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Vibrotactile Feedback for Application on Mobile Touch Screen Devices: Effects with Age

Zhang, Xueqing (2016) Vibrotactile Feedback for Application on Mobile Touch Screen Devices: Effects with Age. PhD thesis, University of Sheffield.

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Abstract

This thesis has investigated vibrotactile interactions for touch screen devices related to age, the study developed distinguishable vibrotactile patterns for evaluation by younger and older people, in order to inform the design process for the development of a haptic language. The study of haptic perception validated that the optimal sensation to vibration for both age groups is in the range of 100-300 Hz, which guides the design of the future vibrotactile patterns development. As part of the human perception study carried out, it was found that two of the seven semantic differential pairs tested, ‘slow-fast’ and ‘light-heavy’, are suitable to describe the feelings of haptic feedback for younger people however there was no clear agreement for older people. It is recommended that the magnitude estimation techniques can be used for the future experimental design. Finally, this study shows that haptic language could be developed using vibration with the respect to the parameters of amplitude, frequency, and frequency ramping. The amplitude of vibration plays a key role in determining whether people can adequately sense the message, whereas the frequency can be used to imply meaning. The study found that a signal at 200 Hz could be understood to have a positive meaning for the vibrotactile interaction. Frequency ramping could be an essential parameter to design a negative vibrotactile interaction, compared to amplitude ramping that has no significant influence for perception. Most people would require a certain level of training to learn a haptic language because humans have no pre- conception of vibrations other than as an alert. It is suggested that a scenario should be provided to the subjects for the valuation.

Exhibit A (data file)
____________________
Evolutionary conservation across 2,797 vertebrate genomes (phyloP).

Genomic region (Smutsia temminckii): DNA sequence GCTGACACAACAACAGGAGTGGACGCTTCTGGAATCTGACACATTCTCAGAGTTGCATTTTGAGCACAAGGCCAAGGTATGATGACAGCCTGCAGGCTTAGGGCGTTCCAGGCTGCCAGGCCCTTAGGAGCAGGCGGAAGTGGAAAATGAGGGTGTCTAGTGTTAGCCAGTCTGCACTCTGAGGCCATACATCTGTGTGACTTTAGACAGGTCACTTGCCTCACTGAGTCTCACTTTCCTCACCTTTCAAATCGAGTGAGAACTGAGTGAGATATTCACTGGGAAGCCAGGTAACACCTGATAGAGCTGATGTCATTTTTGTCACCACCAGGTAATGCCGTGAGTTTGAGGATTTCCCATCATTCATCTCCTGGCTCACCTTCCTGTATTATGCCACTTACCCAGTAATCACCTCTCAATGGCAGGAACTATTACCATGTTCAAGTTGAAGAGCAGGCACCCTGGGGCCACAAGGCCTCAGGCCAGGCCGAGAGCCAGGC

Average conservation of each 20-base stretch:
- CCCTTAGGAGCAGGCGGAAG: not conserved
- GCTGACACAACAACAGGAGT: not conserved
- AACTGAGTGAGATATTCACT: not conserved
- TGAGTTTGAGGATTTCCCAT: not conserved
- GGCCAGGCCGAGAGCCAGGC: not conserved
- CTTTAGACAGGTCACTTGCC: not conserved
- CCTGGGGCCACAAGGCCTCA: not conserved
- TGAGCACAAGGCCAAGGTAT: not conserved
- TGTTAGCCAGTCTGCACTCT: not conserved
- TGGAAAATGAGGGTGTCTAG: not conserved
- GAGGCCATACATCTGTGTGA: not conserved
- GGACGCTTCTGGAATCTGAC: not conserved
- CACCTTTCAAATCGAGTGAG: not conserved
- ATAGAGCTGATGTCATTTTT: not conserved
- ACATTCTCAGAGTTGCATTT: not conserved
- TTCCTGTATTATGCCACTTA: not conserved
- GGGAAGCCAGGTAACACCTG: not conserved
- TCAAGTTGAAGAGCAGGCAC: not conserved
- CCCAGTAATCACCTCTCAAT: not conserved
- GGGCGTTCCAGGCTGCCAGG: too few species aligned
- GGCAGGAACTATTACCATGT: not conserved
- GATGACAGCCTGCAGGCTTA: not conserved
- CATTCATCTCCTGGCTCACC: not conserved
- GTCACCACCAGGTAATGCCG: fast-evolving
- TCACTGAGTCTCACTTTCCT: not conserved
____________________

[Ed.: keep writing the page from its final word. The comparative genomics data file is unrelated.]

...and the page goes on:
Item Type: Thesis (PhD)
Keywords: haptic language, finger sensitivity, vibrotactile feedback, touch screen devices
Academic Units: The University of Sheffield > Faculty of Engineering (Sheffield) > Mechanical Engineering (Sheffield)
Identification Number/EthosID: uk.bl.ethos.678104
Depositing User: Ms Xueqing Zhang
Date Deposited: 29 Jan 2016 09:40
Last Modified: 03 Oct 2016 13:06
URI: http://etheses.whiterose.ac.uk/id/eprint/9651

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